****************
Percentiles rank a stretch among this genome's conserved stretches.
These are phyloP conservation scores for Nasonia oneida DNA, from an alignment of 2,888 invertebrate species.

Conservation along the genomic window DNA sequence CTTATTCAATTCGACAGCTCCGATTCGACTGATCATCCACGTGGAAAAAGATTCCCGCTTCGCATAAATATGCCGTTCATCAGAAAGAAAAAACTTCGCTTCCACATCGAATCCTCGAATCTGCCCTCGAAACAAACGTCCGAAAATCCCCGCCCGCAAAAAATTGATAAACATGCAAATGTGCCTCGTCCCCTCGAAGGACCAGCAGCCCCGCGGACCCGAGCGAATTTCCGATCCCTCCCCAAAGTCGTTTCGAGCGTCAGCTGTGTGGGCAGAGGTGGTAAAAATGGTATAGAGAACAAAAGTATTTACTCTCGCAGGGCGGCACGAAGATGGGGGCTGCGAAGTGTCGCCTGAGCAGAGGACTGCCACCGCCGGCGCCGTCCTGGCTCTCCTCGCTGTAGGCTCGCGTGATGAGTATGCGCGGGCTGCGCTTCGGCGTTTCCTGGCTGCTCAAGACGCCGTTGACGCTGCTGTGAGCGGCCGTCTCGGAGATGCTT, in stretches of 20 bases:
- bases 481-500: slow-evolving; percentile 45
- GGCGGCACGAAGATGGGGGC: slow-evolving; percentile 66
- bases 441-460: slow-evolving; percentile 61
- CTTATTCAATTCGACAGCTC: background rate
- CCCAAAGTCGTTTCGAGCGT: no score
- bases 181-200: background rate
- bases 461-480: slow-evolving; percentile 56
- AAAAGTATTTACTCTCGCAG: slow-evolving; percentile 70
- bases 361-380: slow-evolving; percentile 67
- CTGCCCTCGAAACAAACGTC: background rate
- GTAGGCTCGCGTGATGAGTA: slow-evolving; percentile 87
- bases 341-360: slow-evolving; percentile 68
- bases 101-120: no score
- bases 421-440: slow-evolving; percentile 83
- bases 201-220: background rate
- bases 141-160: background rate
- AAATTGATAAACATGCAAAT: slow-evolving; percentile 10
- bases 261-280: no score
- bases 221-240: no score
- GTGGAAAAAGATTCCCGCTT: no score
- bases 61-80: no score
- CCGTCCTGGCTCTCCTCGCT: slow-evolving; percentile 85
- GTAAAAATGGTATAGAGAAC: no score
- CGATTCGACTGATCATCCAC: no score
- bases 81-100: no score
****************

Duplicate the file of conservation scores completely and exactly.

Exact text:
Percentiles rank a stretch among this genome's conserved stretches.
These are phyloP conservation scores for Nasonia oneida DNA, from an alignment of 2,888 invertebrate species.

Conservation along the genomic window DNA sequence CTTATTCAATTCGACAGCTCCGATTCGACTGATCATCCACGTGGAAAAAGATTCCCGCTTCGCATAAATATGCCGTTCATCAGAAAGAAAAAACTTCGCTTCCACATCGAATCCTCGAATCTGCCCTCGAAACAAACGTCCGAAAATCCCCGCCCGCAAAAAATTGATAAACATGCAAATGTGCCTCGTCCCCTCGAAGGACCAGCAGCCCCGCGGACCCGAGCGAATTTCCGATCCCTCCCCAAAGTCGTTTCGAGCGTCAGCTGTGTGGGCAGAGGTGGTAAAAATGGTATAGAGAACAAAAGTATTTACTCTCGCAGGGCGGCACGAAGATGGGGGCTGCGAAGTGTCGCCTGAGCAGAGGACTGCCACCGCCGGCGCCGTCCTGGCTCTCCTCGCTGTAGGCTCGCGTGATGAGTATGCGCGGGCTGCGCTTCGGCGTTTCCTGGCTGCTCAAGACGCCGTTGACGCTGCTGTGAGCGGCCGTCTCGGAGATGCTT, in stretches of 20 bases:
- bases 481-500: slow-evolving; percentile 45
- GGCGGCACGAAGATGGGGGC: slow-evolving; percentile 66
- bases 441-460: slow-evolving; percentile 61
- CTTATTCAATTCGACAGCTC: background rate
- CCCAAAGTCGTTTCGAGCGT: no score
- bases 181-200: background rate
- bases 461-480: slow-evolving; percentile 56
- AAAAGTATTTACTCTCGCAG: slow-evolving; percentile 70
- bases 361-380: slow-evolving; percentile 67
- CTGCCCTCGAAACAAACGTC: background rate
- GTAGGCTCGCGTGATGAGTA: slow-evolving; percentile 87
- bases 341-360: slow-evolving; percentile 68
- bases 101-120: no score
- bases 421-440: slow-evolving; percentile 83
- bases 201-220: background rate
- bases 141-160: background rate
- AAATTGATAAACATGCAAAT: slow-evolving; percentile 10
- bases 261-280: no score
- bases 221-240: no score
- GTGGAAAAAGATTCCCGCTT: no score
- bases 61-80: no score
- CCGTCCTGGCTCTCCTCGCT: slow-evolving; percentile 85
- GTAAAAATGGTATAGAGAAC: no score
- CGATTCGACTGATCATCCAC: no score
- bases 81-100: no score